News sources on Thursday reported that fast food workers in numerous cities across the nation are planning walkouts today, focusing the publics attention on the need for higher wages in an industry known for low paying jobs.
The organizers of the event say this strike should be the largest ever, surpassing the one-day strike during the Sumner that involved about 2,000 fast food workers in seven cities.
There are more than a million fast food workers in this country, and most workers are making minimum wage, or $7.25 an hour. The planned strike today is a follow-up to a series of walkouts that began last November in New York City.
The strikes moved to several large cities across the country, such as Chicago, Detroit and Seattle. Organizers are hoping today's strike will hit heavily in the south, targeting McDonald's, Taco Bell and Wendy's.
Franchise owners had all this past week to adjust employee shifts to cover the walkout today, and that will work against the strikers. Also not in the workers favor is the public's not being fully aware of what is going on with the minimum wage issue in this country.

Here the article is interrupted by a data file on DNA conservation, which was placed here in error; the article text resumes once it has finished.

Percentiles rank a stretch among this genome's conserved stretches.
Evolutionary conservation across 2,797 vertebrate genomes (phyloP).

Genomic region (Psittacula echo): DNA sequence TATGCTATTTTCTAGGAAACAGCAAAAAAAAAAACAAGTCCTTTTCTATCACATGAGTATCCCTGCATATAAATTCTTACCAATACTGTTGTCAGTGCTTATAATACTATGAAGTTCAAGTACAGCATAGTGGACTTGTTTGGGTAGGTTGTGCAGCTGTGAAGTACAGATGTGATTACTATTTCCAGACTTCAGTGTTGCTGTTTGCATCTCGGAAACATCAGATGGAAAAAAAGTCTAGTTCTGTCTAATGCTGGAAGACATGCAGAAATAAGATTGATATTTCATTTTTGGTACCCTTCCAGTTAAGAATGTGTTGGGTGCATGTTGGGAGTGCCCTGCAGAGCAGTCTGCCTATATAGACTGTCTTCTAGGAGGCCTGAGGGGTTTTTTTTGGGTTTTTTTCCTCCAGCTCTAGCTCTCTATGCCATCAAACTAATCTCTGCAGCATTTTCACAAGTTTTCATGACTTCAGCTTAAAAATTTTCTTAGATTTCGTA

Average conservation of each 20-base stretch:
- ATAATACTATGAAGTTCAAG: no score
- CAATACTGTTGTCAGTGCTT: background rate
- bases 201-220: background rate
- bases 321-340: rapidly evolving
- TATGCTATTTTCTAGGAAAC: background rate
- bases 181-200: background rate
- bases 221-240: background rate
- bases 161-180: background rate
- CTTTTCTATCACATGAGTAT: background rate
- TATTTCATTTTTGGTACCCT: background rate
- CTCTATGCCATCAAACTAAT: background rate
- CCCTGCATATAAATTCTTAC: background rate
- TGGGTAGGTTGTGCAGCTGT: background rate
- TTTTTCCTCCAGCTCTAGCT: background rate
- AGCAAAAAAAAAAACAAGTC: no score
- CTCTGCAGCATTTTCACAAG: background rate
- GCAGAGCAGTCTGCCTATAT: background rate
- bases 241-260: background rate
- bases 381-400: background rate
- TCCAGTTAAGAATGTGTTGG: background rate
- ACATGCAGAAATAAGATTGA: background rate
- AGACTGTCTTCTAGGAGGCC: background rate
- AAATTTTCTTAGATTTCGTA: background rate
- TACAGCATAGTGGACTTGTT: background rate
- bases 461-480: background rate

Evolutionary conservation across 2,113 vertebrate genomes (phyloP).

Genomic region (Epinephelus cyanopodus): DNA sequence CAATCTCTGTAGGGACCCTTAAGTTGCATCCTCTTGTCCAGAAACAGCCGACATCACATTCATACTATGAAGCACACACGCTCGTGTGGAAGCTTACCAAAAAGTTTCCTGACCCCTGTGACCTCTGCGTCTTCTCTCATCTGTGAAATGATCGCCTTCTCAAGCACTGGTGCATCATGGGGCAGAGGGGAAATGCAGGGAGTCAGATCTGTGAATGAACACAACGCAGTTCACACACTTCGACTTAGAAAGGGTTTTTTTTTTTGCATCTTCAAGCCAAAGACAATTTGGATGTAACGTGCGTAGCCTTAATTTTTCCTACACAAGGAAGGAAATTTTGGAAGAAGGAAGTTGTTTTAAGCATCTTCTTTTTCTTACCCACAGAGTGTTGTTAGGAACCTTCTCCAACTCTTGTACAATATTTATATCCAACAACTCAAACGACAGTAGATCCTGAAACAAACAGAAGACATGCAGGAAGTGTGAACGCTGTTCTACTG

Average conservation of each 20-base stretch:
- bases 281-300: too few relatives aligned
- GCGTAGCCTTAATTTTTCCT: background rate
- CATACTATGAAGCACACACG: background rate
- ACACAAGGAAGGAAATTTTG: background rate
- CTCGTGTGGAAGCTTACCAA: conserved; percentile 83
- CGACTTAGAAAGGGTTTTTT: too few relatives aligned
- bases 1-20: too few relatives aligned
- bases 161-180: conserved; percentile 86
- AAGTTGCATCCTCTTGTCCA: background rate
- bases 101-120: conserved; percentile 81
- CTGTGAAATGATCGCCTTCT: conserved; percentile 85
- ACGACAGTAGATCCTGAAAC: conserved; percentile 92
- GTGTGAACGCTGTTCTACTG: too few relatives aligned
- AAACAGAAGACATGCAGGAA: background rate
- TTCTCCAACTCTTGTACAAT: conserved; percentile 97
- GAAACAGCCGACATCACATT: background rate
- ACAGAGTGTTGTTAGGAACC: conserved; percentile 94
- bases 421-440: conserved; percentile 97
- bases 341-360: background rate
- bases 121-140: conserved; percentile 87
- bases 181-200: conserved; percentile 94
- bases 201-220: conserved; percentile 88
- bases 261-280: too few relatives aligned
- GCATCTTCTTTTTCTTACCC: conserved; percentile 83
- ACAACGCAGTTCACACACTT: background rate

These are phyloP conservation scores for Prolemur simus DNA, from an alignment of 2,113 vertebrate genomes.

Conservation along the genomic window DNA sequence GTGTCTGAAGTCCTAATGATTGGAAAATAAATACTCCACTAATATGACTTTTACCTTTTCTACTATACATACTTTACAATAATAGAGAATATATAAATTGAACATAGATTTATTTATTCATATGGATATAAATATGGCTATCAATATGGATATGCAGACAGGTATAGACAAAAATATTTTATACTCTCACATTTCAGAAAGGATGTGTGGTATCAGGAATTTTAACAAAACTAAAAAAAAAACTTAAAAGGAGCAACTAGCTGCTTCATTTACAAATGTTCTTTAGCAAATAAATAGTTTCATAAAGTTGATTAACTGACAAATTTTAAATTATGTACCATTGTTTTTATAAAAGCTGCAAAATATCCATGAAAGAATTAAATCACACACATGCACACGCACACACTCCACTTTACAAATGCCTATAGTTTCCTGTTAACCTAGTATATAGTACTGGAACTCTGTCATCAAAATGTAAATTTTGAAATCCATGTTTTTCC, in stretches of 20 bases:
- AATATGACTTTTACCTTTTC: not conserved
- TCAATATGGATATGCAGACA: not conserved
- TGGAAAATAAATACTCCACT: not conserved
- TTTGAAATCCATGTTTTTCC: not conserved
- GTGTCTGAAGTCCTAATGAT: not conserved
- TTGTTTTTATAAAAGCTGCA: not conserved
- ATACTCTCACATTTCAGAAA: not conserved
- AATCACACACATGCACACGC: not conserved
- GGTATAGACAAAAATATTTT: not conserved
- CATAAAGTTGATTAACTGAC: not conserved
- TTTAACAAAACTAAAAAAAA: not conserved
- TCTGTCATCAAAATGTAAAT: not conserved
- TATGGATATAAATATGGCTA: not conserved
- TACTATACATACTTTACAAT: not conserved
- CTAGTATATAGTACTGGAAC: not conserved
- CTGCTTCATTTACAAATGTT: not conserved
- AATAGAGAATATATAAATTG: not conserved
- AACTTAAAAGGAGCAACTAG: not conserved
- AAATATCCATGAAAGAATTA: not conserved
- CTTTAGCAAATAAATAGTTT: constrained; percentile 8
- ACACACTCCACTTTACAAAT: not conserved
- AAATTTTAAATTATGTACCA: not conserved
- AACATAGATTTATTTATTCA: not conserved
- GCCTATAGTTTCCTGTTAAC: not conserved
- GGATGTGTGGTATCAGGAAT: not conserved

The last time the federal minimum wage was raised was in 2009. There is legislation concerning an increase in the minimum wage going through congress, and President Barack Obama has already made clear he would like the minimum wage raised to $9.00 an hour. As it stands now, nothing has been done.
Traditionally, the "McJob" has always been low-paying, and often considered as a first-job for many teenagers. The National Restaurant Association says there is a lot more to the issue of raising wages in the fast food industry than meets the eye, and it doesn't take much looking to see what the problem would be.
The group points out that McJobs are usually entry-level, and require little experience. Doubling the minimum wage to $15.00 an hour would play havoc with job creation, and customers would be hit with higher prices on food items. As it is, the industry is already trying to deal with rising food costs.
Also facing all these different franchises is the healthcare insurance problem. What it boils down to is a simple fact, someone is going to end up paying more for that hamburger and fries.